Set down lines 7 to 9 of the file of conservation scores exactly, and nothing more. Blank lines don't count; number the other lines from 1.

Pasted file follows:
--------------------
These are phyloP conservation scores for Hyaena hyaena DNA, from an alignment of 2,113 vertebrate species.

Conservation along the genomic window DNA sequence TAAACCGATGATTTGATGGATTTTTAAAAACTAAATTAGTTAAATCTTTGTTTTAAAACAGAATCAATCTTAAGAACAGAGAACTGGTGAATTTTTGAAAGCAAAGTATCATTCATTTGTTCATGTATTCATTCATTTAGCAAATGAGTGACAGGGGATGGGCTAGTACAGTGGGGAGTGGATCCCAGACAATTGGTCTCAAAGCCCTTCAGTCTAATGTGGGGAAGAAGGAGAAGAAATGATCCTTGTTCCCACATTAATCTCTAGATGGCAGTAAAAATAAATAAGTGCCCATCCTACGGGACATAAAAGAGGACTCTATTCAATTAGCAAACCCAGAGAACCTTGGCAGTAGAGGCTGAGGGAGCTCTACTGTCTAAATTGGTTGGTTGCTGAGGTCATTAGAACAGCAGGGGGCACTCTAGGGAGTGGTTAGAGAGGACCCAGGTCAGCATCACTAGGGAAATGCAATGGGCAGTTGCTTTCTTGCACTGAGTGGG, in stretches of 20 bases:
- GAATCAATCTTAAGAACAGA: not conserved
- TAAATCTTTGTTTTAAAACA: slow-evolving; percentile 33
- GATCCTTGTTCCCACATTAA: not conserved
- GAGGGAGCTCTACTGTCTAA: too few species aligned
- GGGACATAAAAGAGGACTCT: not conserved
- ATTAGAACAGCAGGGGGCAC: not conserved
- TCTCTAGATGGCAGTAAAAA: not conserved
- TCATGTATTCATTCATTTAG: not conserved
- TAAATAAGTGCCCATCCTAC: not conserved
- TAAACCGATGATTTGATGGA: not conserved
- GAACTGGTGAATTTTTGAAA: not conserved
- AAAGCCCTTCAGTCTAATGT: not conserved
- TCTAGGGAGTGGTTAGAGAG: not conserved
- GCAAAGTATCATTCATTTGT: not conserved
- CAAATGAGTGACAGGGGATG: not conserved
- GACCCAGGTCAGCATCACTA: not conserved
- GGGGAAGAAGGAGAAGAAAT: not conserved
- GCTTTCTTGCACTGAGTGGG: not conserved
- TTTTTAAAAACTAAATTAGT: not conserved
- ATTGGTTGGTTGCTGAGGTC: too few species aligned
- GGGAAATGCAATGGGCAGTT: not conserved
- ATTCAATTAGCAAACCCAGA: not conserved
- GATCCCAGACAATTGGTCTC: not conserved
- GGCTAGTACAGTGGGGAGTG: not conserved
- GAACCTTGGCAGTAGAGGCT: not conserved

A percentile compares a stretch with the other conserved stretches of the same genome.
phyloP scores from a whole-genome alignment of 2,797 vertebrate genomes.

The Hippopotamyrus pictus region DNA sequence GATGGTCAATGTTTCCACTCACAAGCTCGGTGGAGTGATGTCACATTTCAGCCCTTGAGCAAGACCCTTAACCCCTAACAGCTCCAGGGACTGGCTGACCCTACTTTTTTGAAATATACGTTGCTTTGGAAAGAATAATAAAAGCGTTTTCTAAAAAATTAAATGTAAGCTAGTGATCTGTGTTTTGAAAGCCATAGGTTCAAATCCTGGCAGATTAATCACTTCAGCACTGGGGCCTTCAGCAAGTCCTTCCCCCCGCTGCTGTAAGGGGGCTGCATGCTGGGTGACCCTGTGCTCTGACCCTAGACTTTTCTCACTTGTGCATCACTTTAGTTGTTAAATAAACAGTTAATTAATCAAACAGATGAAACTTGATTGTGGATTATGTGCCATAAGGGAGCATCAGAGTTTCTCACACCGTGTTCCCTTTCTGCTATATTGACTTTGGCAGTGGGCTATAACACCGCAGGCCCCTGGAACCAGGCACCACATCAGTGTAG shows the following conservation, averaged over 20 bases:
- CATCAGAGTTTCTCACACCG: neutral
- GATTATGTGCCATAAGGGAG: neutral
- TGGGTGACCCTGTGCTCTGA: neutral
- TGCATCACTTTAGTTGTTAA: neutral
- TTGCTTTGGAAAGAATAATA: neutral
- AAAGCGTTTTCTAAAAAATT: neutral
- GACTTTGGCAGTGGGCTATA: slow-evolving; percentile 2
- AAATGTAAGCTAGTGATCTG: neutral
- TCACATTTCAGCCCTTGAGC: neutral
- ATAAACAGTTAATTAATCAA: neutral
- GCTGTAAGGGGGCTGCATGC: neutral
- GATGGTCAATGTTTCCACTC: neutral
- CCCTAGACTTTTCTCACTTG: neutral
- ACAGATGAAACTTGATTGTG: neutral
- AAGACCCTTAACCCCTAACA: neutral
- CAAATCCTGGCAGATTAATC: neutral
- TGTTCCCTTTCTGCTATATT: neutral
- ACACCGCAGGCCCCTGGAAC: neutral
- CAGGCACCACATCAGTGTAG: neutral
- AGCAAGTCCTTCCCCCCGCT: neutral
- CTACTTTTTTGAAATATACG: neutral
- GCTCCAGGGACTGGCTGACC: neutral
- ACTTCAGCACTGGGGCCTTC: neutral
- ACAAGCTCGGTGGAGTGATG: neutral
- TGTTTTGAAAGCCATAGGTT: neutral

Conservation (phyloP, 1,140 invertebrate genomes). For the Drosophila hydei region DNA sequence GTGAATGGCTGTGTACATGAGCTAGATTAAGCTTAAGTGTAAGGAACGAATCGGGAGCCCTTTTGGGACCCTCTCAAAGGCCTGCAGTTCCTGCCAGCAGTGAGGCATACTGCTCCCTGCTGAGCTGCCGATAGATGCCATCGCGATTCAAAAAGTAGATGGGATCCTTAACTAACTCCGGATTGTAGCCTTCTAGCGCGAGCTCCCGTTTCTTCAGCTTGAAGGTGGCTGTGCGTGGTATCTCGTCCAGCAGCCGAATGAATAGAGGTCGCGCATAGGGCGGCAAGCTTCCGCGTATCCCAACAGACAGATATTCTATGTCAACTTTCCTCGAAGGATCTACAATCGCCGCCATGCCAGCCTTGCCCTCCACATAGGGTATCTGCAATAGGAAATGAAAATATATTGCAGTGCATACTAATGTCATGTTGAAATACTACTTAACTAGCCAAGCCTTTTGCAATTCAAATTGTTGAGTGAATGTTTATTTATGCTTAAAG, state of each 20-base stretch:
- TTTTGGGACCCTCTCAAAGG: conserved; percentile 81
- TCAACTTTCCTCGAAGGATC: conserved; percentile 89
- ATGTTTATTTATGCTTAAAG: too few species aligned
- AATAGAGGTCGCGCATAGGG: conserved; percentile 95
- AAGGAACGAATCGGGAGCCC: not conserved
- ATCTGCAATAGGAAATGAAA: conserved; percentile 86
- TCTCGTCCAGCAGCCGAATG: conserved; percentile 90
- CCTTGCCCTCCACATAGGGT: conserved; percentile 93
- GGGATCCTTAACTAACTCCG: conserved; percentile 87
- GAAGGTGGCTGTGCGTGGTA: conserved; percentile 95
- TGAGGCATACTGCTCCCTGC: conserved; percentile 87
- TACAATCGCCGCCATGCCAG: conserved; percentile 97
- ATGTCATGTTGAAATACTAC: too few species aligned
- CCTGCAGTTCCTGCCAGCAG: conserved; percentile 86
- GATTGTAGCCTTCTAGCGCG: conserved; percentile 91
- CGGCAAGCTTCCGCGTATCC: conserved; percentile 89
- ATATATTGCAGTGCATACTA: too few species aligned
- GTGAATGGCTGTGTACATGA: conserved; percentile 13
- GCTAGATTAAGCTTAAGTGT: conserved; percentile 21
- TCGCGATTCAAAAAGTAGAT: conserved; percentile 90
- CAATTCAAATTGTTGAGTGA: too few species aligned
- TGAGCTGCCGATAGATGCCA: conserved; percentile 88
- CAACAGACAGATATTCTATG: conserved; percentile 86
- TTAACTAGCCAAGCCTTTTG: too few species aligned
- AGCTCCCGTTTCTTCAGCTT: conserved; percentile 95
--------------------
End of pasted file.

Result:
- GGGACATAAAAGAGGACTCT: not conserved
- ATTAGAACAGCAGGGGGCAC: not conserved
- TCTCTAGATGGCAGTAAAAA: not conserved